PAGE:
375 Pocket Probing In the same case (above), periodontal probing reveals that advanced periodontitis (labial attachment loss) is present in this area of healthy appearing gingiva. Right: The surgical site reveals: • Loss of 3 mm of bone • Burnished calculus in … • … a shallow buccal groove on the root surface
376 “Probing Depth 6 mm …” This statement provides no information concerning attachment loss or how much attachment remains on a tooth (blue columns): A 6 mm probing depth
− 3 mm pseudopocket
= 3 mm true attachment loss
B 6 mm probing depth
= 6 mm true attachment loss
C 3 mm gingival recession
+ 6 mm probing depth
= 9 mm true attachment loss

Pocket Probing—Probing Depth, Clinical Attachment Loss

The primary symptoms of periodontitis are loss of toothsupporting tissues (“attachment loss”) and the formation of true gingival and/or bony pockets. It is for this reason that any clinical examination of a periodontitis patient must include the measurement of pocket probing depths and attachment loss. Unfortunately, the significance of these clinical measurements is only relative, and not always congruent with the anatomic-histologic realities (Armitage et al. 1977, van der Velden and Vries 1980, van der Velden et al. 1986); the clinical measurements are much more dependent upon the state of health of the periodontium (tissue resistance).

The tip of the periodontal probe always penetrates into tissue that is below the sulcus or pocket fundus, even when the recommended probing force of 0.20–0.25 N is applied. With healthy gingiva and a normal junctional epithelium, the sulcus is histologically a maximum of 0.5 mm deep, but periodontal probing routinely yields a 2.5 mm measurement. The probe penetrates intraepithelially into the junctional epithelium. If gingivitis or periodontitis are present, the probe tip perforates the pocket epithelium and the infiltrated, vascular connective tissue (hemorrhage!) to the first intact collagen fibers that insert into cementum.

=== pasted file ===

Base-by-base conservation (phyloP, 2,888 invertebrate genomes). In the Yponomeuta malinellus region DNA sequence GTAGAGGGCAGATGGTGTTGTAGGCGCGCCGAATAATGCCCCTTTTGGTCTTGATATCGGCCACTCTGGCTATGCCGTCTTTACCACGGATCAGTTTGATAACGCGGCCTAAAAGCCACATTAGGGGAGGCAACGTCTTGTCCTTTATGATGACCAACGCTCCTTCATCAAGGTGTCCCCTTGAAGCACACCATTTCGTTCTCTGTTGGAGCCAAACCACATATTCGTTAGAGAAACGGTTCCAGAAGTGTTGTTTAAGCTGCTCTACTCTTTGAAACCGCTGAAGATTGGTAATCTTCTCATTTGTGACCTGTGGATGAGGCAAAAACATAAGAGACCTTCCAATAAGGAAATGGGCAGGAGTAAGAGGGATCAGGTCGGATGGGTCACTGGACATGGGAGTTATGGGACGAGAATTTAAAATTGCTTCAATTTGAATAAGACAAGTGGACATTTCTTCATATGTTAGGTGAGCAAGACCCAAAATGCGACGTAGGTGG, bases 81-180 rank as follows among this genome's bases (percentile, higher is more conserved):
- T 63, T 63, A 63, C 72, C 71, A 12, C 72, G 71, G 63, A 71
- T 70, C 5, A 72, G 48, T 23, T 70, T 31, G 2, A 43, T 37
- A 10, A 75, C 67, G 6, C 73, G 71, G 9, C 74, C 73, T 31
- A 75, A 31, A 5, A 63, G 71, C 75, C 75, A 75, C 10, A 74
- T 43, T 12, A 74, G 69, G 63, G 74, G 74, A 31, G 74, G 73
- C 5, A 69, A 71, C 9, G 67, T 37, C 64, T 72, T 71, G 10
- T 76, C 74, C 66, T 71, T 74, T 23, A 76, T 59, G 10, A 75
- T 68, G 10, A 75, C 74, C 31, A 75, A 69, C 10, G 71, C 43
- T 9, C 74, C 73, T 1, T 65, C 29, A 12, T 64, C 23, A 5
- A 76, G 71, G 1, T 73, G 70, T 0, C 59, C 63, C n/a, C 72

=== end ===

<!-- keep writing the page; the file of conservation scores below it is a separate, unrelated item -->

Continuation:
377 Probing Depth versus Pocket Depth This photomontage depicts a periodontal probe within a shallow, supracrestal pocket, with anatomically accurate spatial relationships. The pocket epithelium is perforated, and the gingiva is severely deflected laterally. It is only the healthy collagenous fiber bundles and/or alveolar crest of bone that stop the probe tip from further penetration. White Arrow pocket fundus Empty Arrow probing depth The measurement error between the true, histologic pocket depth and the clinical measurement (probing depth) can be up to 2 mm in severe periodontitis. For initial data collection, such error is usually of no consequence, but must be considered for the “before and after” comparisons following periodontal therapy. In most cases, the therapeutic result will be overstated, revealing an exaggerated reduction of probing depth. Courtesy of G. Armitage
378 Probing Depth A Healthy Gingiva The probe tip remains in the junctional epithelium (pink) and no hemorrhage is elicited. PD ca. 2.5 mm. B Gingivitis The probe tip perforates the junctional epithelium (bleeding) and stops only when it encounters collagen fibers. C Periodontitis The probe tip perforates the junctional epithelium (bleeding) and is stopped only by contact with bone. PD 7.5 mm
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Jul 2, 2020 | Posted by in Dental Hygiene | Comments Off on Data Collection—Diagnosis—Prognosis